A surprise family reunion ended in tragedy when a Canadian man who had flown out to join the festivities was later killed in the mysterious EgyptAir crash.
Medhat Tanious of Toronto was one of two Canadians to die when Flight 804 plunged into the Mediterranean Sea on Thursday en route from Paris to Cairo.
His daughter Merna said her father had flown to France to surprise his youngest sister, who lived in Australia and who was meeting other family members in Paris. He was en route to Cairo to visit his in-laws at the time of the crash, she added.
Merna Tanious said she, her mother Gehan Erian and sisters Marina and Mariem are seeking solace for his death by remembering his impact on others.
"He had a heart of a child," Merna Tanious said in a telephone interview from Toronto. "He loved unconditionally, and he had an unbelievable ability to forgive all people that did him wrong."
Medhat lived much of his life in Egypt, his daughter said. He married Erian in 1988 and the couple began raising their three girls there before deciding to immigrate to Canada in 2004.
"He brought us here to try and give us the best life possible, and that's what he did every single day," Merna Tanious said.
She declined to discuss what her father did for a living, but said he became quite active in Toronto's Coptic Orthodox Christian community.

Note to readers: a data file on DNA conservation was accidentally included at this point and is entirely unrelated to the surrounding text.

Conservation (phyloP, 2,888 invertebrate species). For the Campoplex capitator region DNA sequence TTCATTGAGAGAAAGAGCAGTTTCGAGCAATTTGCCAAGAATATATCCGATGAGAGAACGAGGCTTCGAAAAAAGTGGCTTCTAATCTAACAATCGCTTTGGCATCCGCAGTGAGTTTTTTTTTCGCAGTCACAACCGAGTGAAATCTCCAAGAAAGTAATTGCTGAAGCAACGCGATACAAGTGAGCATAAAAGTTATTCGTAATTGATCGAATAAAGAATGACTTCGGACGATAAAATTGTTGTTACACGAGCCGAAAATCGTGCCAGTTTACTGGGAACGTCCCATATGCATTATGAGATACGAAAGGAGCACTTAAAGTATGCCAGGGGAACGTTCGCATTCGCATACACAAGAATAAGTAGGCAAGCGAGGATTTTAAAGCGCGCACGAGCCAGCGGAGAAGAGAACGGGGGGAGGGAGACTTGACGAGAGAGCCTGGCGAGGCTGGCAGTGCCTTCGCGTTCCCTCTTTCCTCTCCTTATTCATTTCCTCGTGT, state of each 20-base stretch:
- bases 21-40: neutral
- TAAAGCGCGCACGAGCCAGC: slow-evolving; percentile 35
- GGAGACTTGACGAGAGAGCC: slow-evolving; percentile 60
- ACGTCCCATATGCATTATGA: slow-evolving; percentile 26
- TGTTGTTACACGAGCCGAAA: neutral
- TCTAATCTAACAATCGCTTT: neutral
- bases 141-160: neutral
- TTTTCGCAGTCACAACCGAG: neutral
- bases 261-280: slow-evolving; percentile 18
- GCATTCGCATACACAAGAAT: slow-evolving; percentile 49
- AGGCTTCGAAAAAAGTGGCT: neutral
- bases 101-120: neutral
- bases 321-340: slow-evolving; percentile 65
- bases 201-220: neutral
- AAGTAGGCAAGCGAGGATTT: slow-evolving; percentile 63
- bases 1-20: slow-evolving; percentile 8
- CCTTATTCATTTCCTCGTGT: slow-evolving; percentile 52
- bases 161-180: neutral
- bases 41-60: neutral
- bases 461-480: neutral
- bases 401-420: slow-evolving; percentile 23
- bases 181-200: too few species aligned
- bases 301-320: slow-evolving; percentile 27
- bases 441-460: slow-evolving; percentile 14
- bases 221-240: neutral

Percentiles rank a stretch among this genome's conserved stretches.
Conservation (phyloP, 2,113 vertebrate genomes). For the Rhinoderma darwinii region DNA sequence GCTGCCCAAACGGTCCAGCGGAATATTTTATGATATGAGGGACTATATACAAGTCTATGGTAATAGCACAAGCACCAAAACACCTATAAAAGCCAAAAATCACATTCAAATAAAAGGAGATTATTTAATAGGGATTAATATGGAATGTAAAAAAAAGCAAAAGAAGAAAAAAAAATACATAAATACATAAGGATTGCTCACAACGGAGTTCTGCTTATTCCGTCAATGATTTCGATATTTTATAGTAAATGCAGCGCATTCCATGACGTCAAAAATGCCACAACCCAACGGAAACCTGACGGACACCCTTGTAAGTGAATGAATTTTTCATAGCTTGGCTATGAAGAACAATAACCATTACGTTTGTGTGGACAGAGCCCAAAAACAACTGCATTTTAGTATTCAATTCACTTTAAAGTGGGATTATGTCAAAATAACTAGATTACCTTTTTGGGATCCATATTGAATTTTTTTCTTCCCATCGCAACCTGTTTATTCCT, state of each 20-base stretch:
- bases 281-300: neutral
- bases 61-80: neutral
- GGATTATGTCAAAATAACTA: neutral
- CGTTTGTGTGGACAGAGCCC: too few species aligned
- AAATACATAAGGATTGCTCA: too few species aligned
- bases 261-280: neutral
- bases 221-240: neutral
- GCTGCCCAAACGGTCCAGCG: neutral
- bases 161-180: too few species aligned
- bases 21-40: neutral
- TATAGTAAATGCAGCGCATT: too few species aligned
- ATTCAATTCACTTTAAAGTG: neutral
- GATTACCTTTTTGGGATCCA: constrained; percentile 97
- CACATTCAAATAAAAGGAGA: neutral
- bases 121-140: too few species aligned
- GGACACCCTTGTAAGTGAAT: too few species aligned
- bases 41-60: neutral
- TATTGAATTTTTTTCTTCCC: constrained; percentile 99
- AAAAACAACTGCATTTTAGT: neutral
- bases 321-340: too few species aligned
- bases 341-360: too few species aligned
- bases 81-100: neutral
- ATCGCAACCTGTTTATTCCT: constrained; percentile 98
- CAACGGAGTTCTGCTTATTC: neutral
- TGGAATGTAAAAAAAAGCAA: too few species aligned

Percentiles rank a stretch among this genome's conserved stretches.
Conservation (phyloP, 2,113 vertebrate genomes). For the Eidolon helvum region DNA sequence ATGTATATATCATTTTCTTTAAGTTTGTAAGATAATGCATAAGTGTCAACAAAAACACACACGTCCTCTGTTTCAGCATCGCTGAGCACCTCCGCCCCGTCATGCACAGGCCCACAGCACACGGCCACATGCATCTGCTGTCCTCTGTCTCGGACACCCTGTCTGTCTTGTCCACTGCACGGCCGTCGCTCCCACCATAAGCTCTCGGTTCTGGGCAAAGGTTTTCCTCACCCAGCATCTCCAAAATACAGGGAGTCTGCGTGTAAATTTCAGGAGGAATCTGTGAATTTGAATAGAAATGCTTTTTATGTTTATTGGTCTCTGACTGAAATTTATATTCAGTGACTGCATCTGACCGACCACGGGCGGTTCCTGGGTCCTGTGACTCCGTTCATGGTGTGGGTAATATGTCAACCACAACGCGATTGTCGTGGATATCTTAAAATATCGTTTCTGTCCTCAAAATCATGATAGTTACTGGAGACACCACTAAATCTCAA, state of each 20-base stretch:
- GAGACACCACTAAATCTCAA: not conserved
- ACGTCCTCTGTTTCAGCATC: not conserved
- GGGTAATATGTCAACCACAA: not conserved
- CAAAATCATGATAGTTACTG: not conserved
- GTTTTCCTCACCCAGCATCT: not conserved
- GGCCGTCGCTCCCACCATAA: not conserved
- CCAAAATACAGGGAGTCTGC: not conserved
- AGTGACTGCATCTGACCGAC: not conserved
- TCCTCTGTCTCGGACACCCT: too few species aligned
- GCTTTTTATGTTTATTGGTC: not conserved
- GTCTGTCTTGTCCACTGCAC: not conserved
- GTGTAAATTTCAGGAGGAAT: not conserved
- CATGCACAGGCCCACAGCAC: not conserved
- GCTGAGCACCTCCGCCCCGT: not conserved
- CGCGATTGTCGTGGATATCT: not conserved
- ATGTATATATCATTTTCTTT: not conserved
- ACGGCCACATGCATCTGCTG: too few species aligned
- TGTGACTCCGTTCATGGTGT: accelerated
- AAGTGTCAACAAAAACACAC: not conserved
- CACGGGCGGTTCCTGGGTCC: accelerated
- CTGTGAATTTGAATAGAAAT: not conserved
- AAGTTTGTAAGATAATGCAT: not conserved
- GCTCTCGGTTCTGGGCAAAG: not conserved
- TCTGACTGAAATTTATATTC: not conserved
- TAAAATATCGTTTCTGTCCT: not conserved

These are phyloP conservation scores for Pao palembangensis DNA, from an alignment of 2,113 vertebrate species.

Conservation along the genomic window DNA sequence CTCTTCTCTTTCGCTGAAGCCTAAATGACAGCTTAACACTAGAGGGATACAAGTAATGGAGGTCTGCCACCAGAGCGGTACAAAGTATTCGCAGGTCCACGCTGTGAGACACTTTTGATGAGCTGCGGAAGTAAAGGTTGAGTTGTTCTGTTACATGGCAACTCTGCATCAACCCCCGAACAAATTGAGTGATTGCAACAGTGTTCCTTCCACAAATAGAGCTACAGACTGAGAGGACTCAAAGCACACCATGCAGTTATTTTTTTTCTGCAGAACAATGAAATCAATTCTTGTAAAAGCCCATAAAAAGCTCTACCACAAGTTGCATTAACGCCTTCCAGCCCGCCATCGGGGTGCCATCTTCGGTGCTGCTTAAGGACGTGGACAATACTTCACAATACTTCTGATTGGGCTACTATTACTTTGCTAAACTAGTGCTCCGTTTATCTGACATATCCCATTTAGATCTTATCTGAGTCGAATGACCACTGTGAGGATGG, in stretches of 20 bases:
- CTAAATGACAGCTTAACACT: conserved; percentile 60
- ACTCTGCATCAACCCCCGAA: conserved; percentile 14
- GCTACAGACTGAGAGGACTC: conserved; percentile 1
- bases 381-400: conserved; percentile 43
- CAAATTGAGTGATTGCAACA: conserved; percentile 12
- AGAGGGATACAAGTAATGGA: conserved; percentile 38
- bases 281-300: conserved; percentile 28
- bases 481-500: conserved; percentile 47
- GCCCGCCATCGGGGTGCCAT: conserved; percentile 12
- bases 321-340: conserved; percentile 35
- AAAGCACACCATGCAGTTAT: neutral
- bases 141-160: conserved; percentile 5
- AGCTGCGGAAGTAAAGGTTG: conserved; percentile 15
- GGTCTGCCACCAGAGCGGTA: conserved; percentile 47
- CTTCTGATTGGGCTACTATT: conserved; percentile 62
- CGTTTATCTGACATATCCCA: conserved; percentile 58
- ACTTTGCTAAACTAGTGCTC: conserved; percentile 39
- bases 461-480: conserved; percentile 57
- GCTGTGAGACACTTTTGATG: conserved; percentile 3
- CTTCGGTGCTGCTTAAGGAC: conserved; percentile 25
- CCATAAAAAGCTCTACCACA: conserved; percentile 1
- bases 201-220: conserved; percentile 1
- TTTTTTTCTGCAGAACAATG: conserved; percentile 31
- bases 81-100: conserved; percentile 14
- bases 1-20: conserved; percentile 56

Upon learning of his death, she said hundreds of mourners filled a cathedral north of Toronto on Monday to offer prayers and share memories of a man who they felt had a gift for connecting with people.
"He would cheer everyone around him. He fit into every single generation from the seniors to the teenagers," Merna Tanious said. "He can sit with anybody and make them laugh."
Medhat Tanious's trip to France, undertaken less than a month after his 54th birthday, was an impromptu affair meant to surprise one of his two siblings who currently live on the other side of the world. His other three siblings have also relocated to Canada.
Tanious was one of two Canadians killed in the EgyptAir crash, which is currently being investigated by international aviation authorities.
The other, Marwa Hamdy, was born and raised in Saskatchewan before relocating to Egypt. Friends described her as a devoted and loving mother to her three school-age sons.
The cause of Thursday's crash that killed all 66 people aboard still has not been determined. Ships and planes from Egypt, Greece, France, the United States and other nations are searching the Mediterranean Sea for the jet's voice and flight data recorders.
Egypt's civil aviation minister has said he believes terrorism is a more likely explanation than equipment failure or some other catastrophic event. But no hard evidence has emerged on the cause, and no militant group has claimed to have downed the jet. Leaked flight data indicated a sensor detected smoke in a lavatory and a fault in two of the plane's cockpit windows in the final moments of the flight.